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Using a Serial Console Cable

Here's how to use a serial console cable with a Raspberry Pi.

Every model of the Pi so far released, has a serial UART (universal asynchronous receiver/transmitter) available on the GPIO bus.

And in the Raspbian image, and probably other images available for download from the Web, there is a file:


This file contains all kinds of configuration options, including tty options. By default a serial console is configured to run on:


Which is the serial console (UART).

Why should I want to use this?

Most of us are often using our RPIs over SSH, but there are times when you may not want to do that, and some good reasons why you may want to see what's happening over the serial console.

Here are some compelling reasons:

  • You may not have either hard-wired or wireless ethernet options available at all times.
  • The Raspberry Pi Zero does not have an ethernet port.
  • The default kernel configuration is often set up to write kernel debugging information to the serial console, so you can see what happened to cause a kernel oops.

The cable

These cables are commonly available, from Adafruit in the USA for example, and from modmypi here in the UK.

This is a full-sized USB lead with a USB plug on one end and four flying leads with female IDC sockets on the other end.

Inside the USB plug there is either a PL2303 or an FTDI (and maybe other flavours) USB to serial adaptor chip.

To use the lead, plug one end into the USB port on a computer with a serial tty client program installed.

For Windows this could be PuTTY. On Linux I use picocom. I don't know about Mac, although I expect picocom can either be installed or compiled from source.

How to connect the lead to the Pi

Attach the wires to the GPIO header on a powered-down RPi as follows:

  • Red (USB VBUS) -- not connected, but see later.
  • Black (GND for USB and PL2303) -- Pin 6 (Ground for RPi).
    • White (PL2303 RXD) -- Pin 8 (RPi BCM2835 UART0_TXD/GPIO14).
  • Green (PL2303 TXD) -- Pin 10 (RPi BCM2835 UART0_RXD/GPIO15).

If you do connect the red lead, perhaps to pin 2, in the extreme corner of the board, then the Pi can be powered from the supply over the USB connection. Note it would not be a good idea to use another Pi for providing this power unless the USB end of the lead is plugged into a powered hub.

Lead Identification

Of course if, like me, you can't see the colours of the flying leads at the business end of the cable you will need to get someone to identify them. But I have found a way that means I only had to do this once:

Three of the pins the leads connect to are next to each other on the GPIO bus. These are pins 6, 8 and 10 (see above).

My lead has square female IDC sockets on the business end and I was able to hold the black, green and white leads together and then wrap some Sellotape (Scotch tape if you're a leftpondian), around the three leads and then stick a small tactile bump on the side which will be nearest the edge of the Pi board. The red power lead is left flying loose and can either be taped back against the cable out of the way or plugged in to a 5v pin on the Pi.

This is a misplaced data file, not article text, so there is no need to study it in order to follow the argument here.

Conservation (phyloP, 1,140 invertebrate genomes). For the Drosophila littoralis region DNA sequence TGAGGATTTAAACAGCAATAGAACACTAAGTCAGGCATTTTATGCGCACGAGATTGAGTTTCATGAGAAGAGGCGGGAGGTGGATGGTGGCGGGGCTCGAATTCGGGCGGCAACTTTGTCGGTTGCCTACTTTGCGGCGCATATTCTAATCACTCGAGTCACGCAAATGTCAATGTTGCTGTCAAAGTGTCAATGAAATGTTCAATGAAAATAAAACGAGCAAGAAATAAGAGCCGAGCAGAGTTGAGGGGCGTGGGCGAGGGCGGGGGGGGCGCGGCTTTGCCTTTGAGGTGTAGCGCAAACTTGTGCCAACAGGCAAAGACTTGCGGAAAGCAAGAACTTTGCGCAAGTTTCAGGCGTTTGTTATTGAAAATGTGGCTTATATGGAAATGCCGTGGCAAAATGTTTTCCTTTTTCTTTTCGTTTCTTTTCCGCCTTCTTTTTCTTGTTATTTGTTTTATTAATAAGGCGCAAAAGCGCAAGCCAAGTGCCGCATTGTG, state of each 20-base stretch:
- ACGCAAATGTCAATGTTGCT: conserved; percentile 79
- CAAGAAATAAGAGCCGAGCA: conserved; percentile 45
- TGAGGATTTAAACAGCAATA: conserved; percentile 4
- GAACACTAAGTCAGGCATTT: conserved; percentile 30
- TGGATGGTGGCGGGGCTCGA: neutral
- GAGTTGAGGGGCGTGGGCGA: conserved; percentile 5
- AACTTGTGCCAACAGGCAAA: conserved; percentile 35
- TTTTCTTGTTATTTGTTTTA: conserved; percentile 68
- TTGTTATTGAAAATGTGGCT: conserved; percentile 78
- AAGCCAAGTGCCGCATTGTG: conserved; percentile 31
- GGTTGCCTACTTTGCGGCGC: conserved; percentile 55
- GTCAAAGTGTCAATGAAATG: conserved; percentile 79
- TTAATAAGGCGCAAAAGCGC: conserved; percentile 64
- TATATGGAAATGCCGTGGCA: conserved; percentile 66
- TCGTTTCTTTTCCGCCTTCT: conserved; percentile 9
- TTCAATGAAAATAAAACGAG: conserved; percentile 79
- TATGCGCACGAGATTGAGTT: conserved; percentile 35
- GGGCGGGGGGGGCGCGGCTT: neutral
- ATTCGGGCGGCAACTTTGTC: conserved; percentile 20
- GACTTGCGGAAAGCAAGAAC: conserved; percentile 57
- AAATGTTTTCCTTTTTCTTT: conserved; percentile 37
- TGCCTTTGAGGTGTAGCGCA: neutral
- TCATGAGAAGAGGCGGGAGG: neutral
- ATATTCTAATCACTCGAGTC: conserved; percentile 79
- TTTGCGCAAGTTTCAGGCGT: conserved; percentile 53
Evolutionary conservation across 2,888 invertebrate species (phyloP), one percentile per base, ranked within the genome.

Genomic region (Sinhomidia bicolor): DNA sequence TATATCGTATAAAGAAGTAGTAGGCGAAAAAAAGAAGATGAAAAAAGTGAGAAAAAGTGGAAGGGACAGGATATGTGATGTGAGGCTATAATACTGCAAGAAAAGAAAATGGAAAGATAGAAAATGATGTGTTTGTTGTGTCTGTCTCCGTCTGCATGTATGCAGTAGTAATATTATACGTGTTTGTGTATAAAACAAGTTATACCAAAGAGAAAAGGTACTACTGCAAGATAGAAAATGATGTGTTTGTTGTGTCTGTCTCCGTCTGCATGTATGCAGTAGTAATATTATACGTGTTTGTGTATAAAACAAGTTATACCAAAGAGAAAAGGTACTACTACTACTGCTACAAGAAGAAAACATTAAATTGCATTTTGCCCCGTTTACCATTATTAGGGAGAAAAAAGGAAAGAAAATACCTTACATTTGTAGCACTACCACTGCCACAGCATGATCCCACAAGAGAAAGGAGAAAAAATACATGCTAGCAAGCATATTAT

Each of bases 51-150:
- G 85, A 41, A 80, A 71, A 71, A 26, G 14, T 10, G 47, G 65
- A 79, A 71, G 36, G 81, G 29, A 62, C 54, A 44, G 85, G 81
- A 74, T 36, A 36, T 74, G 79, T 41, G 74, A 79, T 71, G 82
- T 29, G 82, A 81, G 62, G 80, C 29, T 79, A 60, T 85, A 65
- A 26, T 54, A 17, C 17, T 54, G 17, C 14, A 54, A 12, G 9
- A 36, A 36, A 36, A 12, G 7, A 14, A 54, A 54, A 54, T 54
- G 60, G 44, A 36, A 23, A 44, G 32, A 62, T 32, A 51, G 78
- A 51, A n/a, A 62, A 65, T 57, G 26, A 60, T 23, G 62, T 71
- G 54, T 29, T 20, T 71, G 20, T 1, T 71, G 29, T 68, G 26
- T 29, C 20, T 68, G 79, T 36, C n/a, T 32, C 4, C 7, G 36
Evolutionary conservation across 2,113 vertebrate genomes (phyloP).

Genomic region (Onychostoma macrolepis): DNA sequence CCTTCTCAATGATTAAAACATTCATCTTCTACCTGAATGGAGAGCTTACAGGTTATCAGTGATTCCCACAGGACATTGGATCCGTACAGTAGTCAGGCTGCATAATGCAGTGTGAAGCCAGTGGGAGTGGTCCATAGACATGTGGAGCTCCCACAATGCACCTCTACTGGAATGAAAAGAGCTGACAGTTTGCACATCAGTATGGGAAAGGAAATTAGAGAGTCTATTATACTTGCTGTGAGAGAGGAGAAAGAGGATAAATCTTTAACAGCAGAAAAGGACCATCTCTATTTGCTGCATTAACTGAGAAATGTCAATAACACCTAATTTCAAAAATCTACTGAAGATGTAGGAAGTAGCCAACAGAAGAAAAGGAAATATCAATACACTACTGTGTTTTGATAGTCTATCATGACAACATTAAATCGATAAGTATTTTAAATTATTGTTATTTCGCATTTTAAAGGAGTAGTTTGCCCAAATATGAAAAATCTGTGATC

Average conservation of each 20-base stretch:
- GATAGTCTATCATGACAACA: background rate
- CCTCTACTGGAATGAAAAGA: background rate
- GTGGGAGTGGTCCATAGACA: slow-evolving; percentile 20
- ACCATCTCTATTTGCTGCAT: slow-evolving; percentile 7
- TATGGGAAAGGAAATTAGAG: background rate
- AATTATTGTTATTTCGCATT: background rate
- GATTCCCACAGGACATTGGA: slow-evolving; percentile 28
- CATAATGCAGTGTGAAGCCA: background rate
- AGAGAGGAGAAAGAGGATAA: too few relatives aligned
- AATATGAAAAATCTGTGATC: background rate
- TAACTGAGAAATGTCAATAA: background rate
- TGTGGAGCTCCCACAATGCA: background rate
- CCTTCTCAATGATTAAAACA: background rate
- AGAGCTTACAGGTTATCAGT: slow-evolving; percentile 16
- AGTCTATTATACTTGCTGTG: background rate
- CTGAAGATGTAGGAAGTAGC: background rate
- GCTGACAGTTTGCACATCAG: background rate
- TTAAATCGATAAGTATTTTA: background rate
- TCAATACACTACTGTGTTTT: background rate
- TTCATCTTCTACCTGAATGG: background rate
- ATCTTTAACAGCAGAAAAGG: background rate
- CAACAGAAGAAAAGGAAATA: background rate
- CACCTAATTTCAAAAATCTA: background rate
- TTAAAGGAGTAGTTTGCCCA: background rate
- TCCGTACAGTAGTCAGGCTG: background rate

Refer to the connection details given above to work out which pin should be in the centre of this group of three and which side the bump-on should be applied to.

DO NOT be tempted to use PVC electrical tape for this. I have found over the years that the goo on the sticky side of such tape has a tendency to creep out of where it is supposed to be and leave everything gummy and unpleasant. On the other hand Sellotape/Scotch stays put and stays nice and clean.

Note: There are more than one pin for each of ground and 5v on the Raspberry Pi, but pin 6 is the most convenient ground pin to use if you tape three of the flying leads together, and pin 2, being in the very corner of the board, is the easiest to find for a 5v connection if you can't see.

Refer to the GPIO Pinouts guide page on this site for tables of the GPIO pins and their designations.

Terminal Emulator

Configure a terminal emulator with 115000N81, no handshaking, ignore DTR/DCD, no modem AT setup or hangup strings. Boot the RPi and kernel messages should appear within 1 second. At end of boot a login prompt will appear.


Here's how to use picocom. Because I always want to know one thing before I ever use a piece of software I haven't used before, which is how do I get out?, here is the way to exit picocom:

Press Control+a followed by control+x.

To launch picocom you will first need to know which device name has been allocated to the console cable you have plugged in. If it is the only USB to serial adaptor plugged in to your Linux machine it is probably /dev/ttyUSB0.

So, to launch picocom and connect to the serial console on the connected Pi:

picocom --baud=115200 /dev/ttyUSB0

When connected, pressing return a couple of times will probably present you with the log-in prompt.

Read the man page for picocom for more about how to use it. I have never found minicom, an alternative terminal emulator for Linux, to be very accessible.